Lies are often seen through, and the truth is revealed. If Lucentio wants to marry Bianca, she has to find out who he really is. He quietly tells her during a philosophy lesson who he really is and what his intentions are. He does so discretely so that Hortensio will not hear.


His ibat, as I told you before, Simois, I am Lucentio, his est, son unto Vincentio of Pisa, ⎾Sigeia⏋tellus, disguised thus to get your love, Hic steterat, and that “Lucentio” that comes a-wooing, Priami, is my man Tranio, regia, bearing my port, celsa senis, that we might beguile the old pantaloon.” Lucentio, Act 3. sc. 1, 33-39


The charade of Lucentio and Hortensio being teachers was only meant to be temporary. The plan was to use the disguise in order to meet Bianca, and then one of them would marry her. At some point the truth would have to revealed.


In “ Wedding Crashers” Claire, the girl that John is in love with, finds out about who he is before John gets a chance to tell her. John admits everything later, because if he wants to have any chance of being with her she has to find out who he really his.

“For longer than I care to remember, my business has been crashing weddings. I crashed weddings to meet girls.”

This is similar to taming of the shrew, accept for the fact the Claire found out who John was before he admitted it. John did eventually give her the full story of his situation though. When these people lie to meet women, they eventually have to reveal their true selves in order to succeed.


Bianca doesn’t want to marry Lucentio after he admits everything. She tells him that his strategy for trying to be with her was foolish and ineffective.


“ The more fool you are for laying on my duty.” Bianca, Act 5. sc. 2, 143


Lying to a woman in order to be with her did not work for Lucentio nor Hortensio. Lying can cause conflict, and can damage a potential relationship.


Things work out better in Wedding Crashers. When John admits who he is, Claire quietly takes it in. Her boyfriend, Zack shows the general feeling that everyone, including Claire, has about John at that moment.

“ This congregation really doesn’t care about how depressing your life is, John.”  Zack, 2:29:02


Claire initially feels like John is pathetic after he tells her who he really is. She doesn’t want to be with him at first, but she eventually changes her mind. Lying worked for John in “ Wedding Crashers” in the end because he ended up worth Claire.  


“Taming of the Shrew” and  “Wedding Crashers” shows that with lying comes conflict, because the person being lied to feels betrayed. This is a risk factor in lying, but sometimes lying can actually work, as seen in “ Wedding Crashers”. Lying is a gamble, and one must decide if they are willing to take the risk.
Sometimes it is seen as the only popular course of action, like it was  in these two stories. Society does not condone lying in relationships, but sometimes it can actually work in establishing a successful relationship.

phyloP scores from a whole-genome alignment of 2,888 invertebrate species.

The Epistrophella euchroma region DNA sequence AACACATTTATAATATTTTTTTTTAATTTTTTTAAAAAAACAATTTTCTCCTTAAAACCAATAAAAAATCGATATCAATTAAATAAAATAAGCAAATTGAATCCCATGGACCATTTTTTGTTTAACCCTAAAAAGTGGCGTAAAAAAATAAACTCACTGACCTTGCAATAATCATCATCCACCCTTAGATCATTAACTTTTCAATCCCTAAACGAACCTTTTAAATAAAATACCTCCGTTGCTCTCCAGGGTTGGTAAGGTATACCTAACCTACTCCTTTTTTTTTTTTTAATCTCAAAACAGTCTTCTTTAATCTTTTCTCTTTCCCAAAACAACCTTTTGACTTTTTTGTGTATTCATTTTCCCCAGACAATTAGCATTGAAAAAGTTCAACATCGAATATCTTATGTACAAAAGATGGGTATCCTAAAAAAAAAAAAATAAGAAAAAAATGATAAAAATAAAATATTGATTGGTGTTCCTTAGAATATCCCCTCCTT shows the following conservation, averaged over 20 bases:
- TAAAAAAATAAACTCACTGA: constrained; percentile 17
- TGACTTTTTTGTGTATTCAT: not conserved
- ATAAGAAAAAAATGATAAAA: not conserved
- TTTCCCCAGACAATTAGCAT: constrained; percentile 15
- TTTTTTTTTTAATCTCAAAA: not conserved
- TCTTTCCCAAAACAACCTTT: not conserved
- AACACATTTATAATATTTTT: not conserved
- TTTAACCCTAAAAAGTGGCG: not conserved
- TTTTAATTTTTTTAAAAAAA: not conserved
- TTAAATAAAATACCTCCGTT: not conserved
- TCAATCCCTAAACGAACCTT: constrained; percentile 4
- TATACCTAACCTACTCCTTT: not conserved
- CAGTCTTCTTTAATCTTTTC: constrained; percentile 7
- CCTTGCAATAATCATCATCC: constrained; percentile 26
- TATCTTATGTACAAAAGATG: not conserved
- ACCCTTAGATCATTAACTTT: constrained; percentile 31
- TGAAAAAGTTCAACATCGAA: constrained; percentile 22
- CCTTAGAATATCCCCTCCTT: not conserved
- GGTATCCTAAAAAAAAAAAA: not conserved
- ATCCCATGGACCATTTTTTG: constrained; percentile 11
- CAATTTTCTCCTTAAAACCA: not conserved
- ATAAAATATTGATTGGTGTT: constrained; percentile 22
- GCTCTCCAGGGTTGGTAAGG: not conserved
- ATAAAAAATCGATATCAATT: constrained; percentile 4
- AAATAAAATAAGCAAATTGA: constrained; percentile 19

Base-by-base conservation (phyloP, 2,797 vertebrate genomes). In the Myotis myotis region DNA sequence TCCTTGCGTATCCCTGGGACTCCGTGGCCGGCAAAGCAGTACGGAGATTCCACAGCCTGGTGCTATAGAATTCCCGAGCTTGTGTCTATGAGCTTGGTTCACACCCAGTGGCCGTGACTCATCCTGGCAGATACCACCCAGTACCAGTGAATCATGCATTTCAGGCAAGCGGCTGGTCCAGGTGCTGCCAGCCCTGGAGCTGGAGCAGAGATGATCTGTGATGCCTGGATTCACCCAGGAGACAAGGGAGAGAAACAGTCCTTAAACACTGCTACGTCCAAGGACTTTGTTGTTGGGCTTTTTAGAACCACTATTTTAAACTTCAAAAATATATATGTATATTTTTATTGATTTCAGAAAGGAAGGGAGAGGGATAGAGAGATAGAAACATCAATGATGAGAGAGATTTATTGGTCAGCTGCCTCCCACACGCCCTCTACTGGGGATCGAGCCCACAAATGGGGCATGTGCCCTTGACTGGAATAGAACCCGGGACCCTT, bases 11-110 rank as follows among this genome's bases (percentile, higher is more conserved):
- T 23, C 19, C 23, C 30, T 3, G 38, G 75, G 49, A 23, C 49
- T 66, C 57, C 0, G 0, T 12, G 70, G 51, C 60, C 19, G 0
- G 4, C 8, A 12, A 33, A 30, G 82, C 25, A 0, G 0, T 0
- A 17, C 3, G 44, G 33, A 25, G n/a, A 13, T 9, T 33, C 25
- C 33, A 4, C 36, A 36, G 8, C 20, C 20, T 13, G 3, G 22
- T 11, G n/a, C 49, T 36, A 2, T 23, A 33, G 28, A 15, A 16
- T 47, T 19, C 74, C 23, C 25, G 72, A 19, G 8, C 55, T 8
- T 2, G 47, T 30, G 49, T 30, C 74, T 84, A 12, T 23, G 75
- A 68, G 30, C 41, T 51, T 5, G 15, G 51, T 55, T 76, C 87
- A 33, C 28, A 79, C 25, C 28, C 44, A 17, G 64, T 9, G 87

Works Cited


Shakespeare, William. The Taming of the Shrew. New York City: Folger Shakespeare Library, 1992. Print.


Wedding Crashers. Dir. David Dobkin. Perf. Owen Wilson, Vince Vaughn. New Line Cinema, 2006. Online.


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Pleasure May Not Always Be The Right Pleasure

Pleasure May Not Always Be The Right Pleasure

Comparing “Taming of the Shrew” to “Deliver Us From Eva”

By Kadija Koita



In the book “Taming of the Shrew” Katherine is one of the main characters is somewhat unfriendly and is completely shut off with the idea that someone could be in love with her. She is a  in the book and seems very closed off to love and anything that has to do with it.  Many people believe she is evil and a “shrew”, thus the name of the book. A very confident Petruchio tries to woo Katherine into marrying him, which may seem impossible, but works out at the end.

 In the 2003 movie “Deliver us from Eva”, the main character Eva, played by Gabrielle Union, has a lot of similarities to the main character in the book, Katherine. The plot of the movie is mainly about a woman named Evangeline Dandridge who is uptight and mean to her sister`s spouses. In order to get them out Eva out their hairs, the husbands get the town`s player Raymond played by LL Cool J, to go out on a date with her for $5,000. All goes well, but the plan is skewed when Raymond actually falls in love with Eva.  One similarity is that many people believed that Katherine was evil and that many people believed that someone needed to “tame” her. Although there are lots of differences, such being that Katherine was never in love with someone prior to falling in love with Petruchio, but Eva was once in love before falling for the movie character, Raymond. Petruchio is being compared to Raymond  who is payed to go out with Eva in the movie but seemingly falls for her in the end. This is the same that goes on in the book, although Petruchio knows he must marry her in order to get the dowry, and Raymond must try and go out with Eva in order to get the $5,000. In these two love stories, it shows that even though many other parties try to interfere themselves in the relationship, the two parties have to be the ones that are truly involved with each other in order for the relationship to succeed.